"In fractals, we find the beauty of forms repeating at ever smaller scales. In On Trails, Robert Moor, a transplanted American of prodigious talent, turns our eye to the fractal splendour of the paths that spool out in scales from minute (neuronal trackways) to massive (tectonic shiftings). The book - astonishingly, his first - is a glorious pathway of its own, meandering in places, bloody-mindedly efficient in others. Detours into aboriginal phonology, animal husbandry, and information architecture reveal themselves to be necessary way-stops as Moor investigates profound questions: What is wisdom? What is wilderness? Freedom? Choice? There's an element of cheerful dorm room philosophizing here as well, yet the sincerity of his conclusions (and his evocation of the walking life) are inspiring and resonant. It's a trail that demands re-walking."
Alexandra Shimo for Invisible North: The Search for Answers on a Troubled Reserve (Dundurn Press)
"In late 2005, the First Nation reserve of Kashechewan, Ontario, showed signs of E. coli. The provincial and federal response forms one strand of Alexandra Shimo's Invisible North: The Search for Answers on a Troubled Reserve. A second follows the reason that reporters, in town to investigate, were duped with "tap water" that was actually dirty river water. Shimo arrives to follow both threads: how was public health allowed to degrade, and who switched the samples? What she finds is chaos: in a reserve gutted by colonialism and church-condoned sexual predation; in a country where Native sovereignty conveniently absolves responsibility; and in Shimo herself. That last element, her unravelling mental and physical ability to withstand Kash's horrors, lifts the book from whodunit into something achingly poignant for all Canadians."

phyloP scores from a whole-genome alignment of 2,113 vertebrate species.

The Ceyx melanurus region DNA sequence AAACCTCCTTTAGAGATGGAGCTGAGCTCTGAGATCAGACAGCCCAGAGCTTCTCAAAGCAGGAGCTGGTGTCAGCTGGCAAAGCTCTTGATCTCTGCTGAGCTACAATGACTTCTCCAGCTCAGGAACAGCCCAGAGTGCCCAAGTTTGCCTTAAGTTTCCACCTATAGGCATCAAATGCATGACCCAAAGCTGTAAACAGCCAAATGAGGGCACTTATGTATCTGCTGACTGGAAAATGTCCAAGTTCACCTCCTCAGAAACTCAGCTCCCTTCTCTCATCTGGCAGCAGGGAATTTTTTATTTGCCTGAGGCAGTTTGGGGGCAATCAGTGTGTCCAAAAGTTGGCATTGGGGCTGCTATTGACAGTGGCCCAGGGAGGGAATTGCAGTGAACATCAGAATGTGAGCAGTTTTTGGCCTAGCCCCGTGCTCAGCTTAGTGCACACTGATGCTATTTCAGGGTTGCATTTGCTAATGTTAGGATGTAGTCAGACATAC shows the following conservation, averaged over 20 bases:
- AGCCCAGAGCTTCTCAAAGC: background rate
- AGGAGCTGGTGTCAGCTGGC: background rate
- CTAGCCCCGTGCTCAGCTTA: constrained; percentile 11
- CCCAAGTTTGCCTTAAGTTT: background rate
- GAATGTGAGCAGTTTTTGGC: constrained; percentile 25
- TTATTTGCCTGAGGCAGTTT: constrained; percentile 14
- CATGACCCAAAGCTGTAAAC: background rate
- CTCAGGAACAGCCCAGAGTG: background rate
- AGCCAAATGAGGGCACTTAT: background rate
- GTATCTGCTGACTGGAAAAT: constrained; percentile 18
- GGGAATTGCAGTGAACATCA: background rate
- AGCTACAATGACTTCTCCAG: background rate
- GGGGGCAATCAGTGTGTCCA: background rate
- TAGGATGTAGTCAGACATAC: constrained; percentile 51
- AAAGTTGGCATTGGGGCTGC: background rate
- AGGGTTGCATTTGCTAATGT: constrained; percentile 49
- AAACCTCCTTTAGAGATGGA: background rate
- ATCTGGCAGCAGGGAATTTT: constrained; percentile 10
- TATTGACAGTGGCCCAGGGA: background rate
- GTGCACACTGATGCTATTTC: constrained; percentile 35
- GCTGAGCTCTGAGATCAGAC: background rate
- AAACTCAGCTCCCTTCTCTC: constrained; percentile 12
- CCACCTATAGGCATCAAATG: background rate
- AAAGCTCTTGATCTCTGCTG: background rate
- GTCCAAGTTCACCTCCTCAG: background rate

The BC Award is an annual national prize established by the British Columbia Achievement Foundation, an independent foundation endowed by the Province of British Columbia in 2003 to celebrate excellence in the arts, humanities, enterprise, and community service.
For more information on the award and this year's finalists, please call 604-261-9777 or visit www.bcachievement.com.